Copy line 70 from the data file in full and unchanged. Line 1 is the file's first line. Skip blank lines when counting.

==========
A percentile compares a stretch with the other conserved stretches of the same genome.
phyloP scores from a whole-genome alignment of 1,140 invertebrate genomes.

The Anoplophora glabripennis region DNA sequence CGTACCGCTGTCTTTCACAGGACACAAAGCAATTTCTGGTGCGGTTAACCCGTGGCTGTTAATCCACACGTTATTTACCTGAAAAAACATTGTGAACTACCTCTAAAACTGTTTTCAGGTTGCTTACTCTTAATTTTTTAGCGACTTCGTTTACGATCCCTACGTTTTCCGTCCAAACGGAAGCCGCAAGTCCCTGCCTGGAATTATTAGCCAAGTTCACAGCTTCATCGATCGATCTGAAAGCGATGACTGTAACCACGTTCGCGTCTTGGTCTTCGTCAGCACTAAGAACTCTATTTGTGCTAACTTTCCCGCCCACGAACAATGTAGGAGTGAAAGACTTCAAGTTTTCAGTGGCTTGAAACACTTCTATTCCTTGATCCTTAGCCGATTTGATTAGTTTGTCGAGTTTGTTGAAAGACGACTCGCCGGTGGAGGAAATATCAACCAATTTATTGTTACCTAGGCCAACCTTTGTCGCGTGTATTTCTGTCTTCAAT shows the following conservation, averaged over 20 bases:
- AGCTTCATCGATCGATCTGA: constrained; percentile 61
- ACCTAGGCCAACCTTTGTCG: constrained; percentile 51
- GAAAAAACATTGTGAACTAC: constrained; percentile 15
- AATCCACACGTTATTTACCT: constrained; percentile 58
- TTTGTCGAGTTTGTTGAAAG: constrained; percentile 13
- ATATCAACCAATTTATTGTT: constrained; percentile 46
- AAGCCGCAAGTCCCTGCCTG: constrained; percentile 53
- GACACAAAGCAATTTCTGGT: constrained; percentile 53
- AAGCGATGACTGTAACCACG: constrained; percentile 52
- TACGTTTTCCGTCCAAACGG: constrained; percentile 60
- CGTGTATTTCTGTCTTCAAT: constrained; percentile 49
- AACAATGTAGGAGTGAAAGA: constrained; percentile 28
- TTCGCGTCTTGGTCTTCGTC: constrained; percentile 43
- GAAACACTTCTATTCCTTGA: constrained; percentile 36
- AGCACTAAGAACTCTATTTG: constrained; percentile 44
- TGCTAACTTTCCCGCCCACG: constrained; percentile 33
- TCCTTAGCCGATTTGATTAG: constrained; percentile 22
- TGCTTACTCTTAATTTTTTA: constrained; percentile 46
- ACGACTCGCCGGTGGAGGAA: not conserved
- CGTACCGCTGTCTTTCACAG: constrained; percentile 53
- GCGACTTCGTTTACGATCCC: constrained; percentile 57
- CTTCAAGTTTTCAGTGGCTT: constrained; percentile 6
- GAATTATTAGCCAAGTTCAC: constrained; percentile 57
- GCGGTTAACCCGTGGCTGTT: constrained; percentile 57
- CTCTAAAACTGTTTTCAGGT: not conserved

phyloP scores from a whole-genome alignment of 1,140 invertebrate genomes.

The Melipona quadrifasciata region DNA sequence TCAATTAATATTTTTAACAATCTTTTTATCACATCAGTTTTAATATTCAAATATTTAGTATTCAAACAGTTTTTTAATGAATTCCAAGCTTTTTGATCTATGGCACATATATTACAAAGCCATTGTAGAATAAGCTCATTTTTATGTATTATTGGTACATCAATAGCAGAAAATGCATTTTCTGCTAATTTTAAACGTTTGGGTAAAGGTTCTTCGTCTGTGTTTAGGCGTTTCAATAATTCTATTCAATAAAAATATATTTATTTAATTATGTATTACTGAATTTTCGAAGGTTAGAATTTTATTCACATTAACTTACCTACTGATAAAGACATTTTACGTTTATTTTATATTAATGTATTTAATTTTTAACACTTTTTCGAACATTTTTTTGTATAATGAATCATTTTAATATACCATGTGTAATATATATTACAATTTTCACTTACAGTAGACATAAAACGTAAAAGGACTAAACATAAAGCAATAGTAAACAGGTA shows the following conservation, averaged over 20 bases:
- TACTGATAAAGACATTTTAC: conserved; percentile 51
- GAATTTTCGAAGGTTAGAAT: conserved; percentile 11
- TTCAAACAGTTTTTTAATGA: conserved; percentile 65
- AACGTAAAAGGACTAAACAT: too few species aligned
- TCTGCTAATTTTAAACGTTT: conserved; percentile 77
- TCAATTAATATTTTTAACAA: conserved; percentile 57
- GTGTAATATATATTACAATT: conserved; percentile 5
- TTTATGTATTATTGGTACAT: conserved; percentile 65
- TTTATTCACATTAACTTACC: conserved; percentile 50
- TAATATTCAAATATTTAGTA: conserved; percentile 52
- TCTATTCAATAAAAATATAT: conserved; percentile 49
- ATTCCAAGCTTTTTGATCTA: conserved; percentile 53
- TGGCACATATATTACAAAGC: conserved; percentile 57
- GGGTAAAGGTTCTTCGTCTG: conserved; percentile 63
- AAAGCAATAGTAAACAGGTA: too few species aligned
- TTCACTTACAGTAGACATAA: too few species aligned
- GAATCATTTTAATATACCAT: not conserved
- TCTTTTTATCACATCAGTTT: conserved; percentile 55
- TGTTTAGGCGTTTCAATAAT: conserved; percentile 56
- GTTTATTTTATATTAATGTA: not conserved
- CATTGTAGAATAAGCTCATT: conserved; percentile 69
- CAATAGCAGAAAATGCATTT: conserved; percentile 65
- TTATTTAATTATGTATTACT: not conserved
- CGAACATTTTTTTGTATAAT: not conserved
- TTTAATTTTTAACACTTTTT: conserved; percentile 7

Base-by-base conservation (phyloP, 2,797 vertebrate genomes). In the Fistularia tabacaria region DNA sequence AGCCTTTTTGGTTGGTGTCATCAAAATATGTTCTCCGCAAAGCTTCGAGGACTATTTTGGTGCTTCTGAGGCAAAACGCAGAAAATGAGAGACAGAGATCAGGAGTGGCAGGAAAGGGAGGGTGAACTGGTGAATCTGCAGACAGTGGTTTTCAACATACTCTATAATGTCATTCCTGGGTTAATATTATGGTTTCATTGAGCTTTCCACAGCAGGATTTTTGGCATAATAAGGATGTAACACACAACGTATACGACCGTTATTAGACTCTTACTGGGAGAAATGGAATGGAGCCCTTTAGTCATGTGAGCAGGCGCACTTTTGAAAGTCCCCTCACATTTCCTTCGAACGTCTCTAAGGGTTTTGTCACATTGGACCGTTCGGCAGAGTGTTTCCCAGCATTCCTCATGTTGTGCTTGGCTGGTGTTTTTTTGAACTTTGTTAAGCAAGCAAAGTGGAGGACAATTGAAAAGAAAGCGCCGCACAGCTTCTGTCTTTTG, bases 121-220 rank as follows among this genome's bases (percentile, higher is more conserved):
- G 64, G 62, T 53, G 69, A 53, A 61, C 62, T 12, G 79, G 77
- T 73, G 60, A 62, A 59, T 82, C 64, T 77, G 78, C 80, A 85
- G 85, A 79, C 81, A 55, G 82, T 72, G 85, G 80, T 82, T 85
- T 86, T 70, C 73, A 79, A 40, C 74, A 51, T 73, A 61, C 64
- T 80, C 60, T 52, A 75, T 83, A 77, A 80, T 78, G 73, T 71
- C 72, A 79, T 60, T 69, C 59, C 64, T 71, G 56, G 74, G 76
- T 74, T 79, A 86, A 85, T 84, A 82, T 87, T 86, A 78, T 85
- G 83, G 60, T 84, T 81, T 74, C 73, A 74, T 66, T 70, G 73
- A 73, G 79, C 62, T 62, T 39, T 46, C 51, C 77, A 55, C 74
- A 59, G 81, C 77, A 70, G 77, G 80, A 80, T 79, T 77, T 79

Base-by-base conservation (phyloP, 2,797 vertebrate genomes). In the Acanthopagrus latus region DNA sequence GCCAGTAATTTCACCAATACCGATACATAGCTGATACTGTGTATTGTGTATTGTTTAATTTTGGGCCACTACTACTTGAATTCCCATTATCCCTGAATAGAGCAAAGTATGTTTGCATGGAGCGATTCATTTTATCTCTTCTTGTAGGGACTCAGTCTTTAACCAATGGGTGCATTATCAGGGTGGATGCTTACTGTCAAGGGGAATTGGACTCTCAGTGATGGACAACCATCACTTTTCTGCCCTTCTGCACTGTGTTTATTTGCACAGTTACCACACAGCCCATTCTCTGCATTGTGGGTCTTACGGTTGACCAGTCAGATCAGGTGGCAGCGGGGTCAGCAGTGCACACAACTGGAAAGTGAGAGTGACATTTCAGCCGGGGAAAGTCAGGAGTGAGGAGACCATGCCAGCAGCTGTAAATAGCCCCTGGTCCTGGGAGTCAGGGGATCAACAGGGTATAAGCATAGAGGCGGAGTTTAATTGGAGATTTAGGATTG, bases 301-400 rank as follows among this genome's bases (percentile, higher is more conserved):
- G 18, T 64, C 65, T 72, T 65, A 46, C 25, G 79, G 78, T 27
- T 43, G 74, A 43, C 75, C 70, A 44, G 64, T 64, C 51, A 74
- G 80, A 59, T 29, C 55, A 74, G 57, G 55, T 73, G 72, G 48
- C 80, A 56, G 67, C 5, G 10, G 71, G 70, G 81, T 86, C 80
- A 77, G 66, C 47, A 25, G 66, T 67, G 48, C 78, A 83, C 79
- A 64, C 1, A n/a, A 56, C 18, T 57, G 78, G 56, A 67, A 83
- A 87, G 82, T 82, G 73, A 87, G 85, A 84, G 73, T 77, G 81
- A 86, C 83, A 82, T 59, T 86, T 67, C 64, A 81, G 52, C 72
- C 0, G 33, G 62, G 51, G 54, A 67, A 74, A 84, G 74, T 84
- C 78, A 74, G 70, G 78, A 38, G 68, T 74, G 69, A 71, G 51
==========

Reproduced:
- G 80, A 59, T 29, C 55, A 74, G 57, G 55, T 73, G 72, G 48